After the enactment of the 14th Amendment, it took 52 more years of frustrating hard work before women finally, in 1920, won the right to vote. But that was not enough. For women were still treated, under the law, as second-class citizens in numerous and vital ways: Unlike men, they still had to fight for their right to be treated as equal citizens under the law.

Alice Paul and the National Woman's Party, in 1923, therefore proposed The Equal Rights Amendment (ERA), which by 1943 was worded as follows: 

Section 1Equality of rights under the law shall not be denied or abridged by the United States or by any state on account of sex.

Section 2. The Congress shall have the power to enforce, by appropriate legislation, the provisions of this article.

Section 3. This amendment shall take effect two years after the date of ratification.

Thanks to strong women's rights efforts, the "Alice Paul" ERA was finally passed by Congress in 1972, and sent to the states for ratification. Powerful opposition soon arose, from economic and other interests that profited mightily from discriminating against women and treating them as second-class citizens, and from people convinced that male domination of women was justified and should remain embedded in society and its laws. In spite of a 3-year extension to the original 7-year ratification time limit, the ERA was ratified by only 35 states – three short of the required 38. Thus it appeared that women's struggle for constitutionally guaranteed equal rights would have to start all over again, getting the ERA or something similar passed by two-thirds majorities in both houses of Congress (preferably without the handicap of a ratification time limit), and then ratified by three-fourths of the states.

Women and their male supporters continued – and still continue today – to be forced to toil issue by issue, law by law, often state by state, to persuade legislators and courts to affirm that women’s rights should be equal to those of men. Even when the efforts are successful (as many have been), all such gains remain vulnerable and reversible. Women have to struggle merely to maintain their patchwork of hard-won gains, let alone to make further progress toward what should be their birthright – fully equal rights with men. The ERA, when added to the Constitution, will make that birthright explicit and permanent.

Since the 1982 expiration of the congressionally imposed and later extended ratification time limit, the ERA has been reintroduced in every session of Congress in the form of House and Senate resolutions to start the amending process over from the beginning. Each time thus far, they have been stalled without action.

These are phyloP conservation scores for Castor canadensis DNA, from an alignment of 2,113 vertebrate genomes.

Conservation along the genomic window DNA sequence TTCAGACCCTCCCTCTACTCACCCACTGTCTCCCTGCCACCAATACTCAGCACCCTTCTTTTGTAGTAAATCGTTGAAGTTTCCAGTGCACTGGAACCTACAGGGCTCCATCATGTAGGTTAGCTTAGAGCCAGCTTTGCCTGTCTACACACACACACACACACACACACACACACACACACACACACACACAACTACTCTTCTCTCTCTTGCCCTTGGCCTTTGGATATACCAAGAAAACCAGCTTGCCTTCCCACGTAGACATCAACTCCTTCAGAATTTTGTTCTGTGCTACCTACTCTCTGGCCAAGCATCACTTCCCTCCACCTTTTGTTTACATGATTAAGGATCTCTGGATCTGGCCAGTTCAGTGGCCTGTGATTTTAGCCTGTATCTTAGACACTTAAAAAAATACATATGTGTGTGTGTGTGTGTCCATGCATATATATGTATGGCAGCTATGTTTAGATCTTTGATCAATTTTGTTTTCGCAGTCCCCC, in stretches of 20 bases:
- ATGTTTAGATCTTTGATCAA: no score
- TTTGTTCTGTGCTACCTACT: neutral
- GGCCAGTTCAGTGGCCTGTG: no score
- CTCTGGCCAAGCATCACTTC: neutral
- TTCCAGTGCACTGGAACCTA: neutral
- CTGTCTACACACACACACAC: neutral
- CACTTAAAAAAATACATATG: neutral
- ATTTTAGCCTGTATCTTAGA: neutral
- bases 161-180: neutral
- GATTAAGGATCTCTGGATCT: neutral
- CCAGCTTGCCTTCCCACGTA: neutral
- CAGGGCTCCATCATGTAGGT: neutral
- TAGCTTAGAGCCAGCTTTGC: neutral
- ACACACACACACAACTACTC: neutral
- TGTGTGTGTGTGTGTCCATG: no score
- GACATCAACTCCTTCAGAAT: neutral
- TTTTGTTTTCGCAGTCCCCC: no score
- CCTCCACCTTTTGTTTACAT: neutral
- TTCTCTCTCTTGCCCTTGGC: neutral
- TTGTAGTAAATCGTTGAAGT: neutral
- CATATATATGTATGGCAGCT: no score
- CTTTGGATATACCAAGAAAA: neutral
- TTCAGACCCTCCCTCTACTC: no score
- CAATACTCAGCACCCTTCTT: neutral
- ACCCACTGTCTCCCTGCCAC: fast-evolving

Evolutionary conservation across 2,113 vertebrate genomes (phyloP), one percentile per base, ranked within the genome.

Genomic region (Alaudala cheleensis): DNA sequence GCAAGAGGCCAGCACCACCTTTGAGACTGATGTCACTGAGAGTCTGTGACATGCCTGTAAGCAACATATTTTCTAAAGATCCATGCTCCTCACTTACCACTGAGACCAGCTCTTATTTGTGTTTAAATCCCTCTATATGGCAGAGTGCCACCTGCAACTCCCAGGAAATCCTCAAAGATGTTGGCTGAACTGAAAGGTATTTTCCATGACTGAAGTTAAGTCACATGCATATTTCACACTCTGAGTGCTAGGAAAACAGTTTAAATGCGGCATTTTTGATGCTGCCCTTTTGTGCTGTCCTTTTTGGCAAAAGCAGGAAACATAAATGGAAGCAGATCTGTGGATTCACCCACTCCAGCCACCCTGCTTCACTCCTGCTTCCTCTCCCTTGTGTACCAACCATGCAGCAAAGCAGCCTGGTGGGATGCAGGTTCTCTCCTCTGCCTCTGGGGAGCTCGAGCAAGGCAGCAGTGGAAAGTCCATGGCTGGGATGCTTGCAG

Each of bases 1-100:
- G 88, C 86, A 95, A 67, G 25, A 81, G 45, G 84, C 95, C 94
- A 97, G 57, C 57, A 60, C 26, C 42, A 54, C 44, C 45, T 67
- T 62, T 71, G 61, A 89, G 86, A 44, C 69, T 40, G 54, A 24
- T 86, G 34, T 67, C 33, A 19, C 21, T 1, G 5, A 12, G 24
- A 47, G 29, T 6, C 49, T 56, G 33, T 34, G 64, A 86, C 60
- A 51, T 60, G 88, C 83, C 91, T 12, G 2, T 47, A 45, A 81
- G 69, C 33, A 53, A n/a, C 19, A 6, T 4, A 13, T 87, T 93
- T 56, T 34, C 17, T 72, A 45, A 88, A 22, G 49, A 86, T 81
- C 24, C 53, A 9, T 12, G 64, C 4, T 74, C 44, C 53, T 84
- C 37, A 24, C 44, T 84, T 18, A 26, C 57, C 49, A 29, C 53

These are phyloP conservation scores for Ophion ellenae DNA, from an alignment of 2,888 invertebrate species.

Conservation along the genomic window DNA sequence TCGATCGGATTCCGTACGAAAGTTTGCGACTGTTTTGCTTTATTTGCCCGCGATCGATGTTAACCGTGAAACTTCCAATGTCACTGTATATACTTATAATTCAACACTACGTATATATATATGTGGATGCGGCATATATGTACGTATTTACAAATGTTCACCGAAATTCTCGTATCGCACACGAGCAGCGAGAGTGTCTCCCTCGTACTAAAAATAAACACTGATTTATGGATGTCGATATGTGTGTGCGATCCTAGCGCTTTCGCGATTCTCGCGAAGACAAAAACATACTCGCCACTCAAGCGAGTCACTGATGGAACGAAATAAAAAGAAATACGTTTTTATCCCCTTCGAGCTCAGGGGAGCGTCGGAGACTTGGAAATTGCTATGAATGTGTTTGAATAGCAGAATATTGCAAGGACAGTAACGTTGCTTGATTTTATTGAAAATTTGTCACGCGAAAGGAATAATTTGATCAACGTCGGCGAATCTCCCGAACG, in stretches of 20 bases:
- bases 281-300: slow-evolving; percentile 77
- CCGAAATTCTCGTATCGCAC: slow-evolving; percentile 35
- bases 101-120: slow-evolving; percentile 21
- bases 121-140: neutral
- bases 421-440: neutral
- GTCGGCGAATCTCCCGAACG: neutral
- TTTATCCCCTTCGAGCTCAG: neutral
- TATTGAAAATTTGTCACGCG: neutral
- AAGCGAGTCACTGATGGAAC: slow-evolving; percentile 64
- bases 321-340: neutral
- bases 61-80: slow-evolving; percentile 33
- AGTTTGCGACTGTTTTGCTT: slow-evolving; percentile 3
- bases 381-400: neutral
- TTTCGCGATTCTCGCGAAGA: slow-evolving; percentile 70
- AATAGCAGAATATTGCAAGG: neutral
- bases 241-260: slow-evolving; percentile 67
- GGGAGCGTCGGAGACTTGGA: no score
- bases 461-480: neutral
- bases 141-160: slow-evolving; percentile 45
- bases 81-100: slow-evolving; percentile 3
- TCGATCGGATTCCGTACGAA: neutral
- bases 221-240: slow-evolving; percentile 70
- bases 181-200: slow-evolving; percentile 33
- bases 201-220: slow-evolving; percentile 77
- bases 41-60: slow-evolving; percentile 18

In the 1990's, a promising new strategy for achieving the ERA arose. In 1992, the "Madison" Amendment, concerning congressional pay raises, became the 27th Amendment to the Constitution after a ratification period of 203 years. This established a precedent such that there should be no constitutional objection to an ERA ratification period longer than the current few decades.

Also, Congress, when it first passed the ERA in 1972, chose to impose a 7-year ratification time limit, but not in the binding text of the amendment itself. In 1978, a later Congress extended that time limit three years, to 1982, thus establishing the precedent that Congress has the power to do so. A strong argument can therefore be made that any session of Congress could, by a simple majority in both houses, extend (or eliminate) the currently expired ratification time limit on the ERA, such that just three more state ratifications would add the ERA to the Constitution.

Note: The 35 existing state ratifications should stand, because under Article V of the Constitution and confirmed by precedent, states that have once ratified an amendment do not have the power to rescind that ratification. (The 15 not-yet-ratified states are Alabama, Arizona, Arkansas, Florida, Georgia, Illinois, Louisiana, Mississippi, Missouri, Nevada, North Carolina, Oklahoma, South Carolina, Utah, and Virginia.)

Thus the "3-state strategy" was launched, recognizing the likelihood of opposition from those who still oppose equal rights for women, but buoyed by authoritative analyses supporting its legal validity. Today, the 3-state strategy is gaining more and more attention, and a major new activist push for the ERA is growing rapidly.

Why now?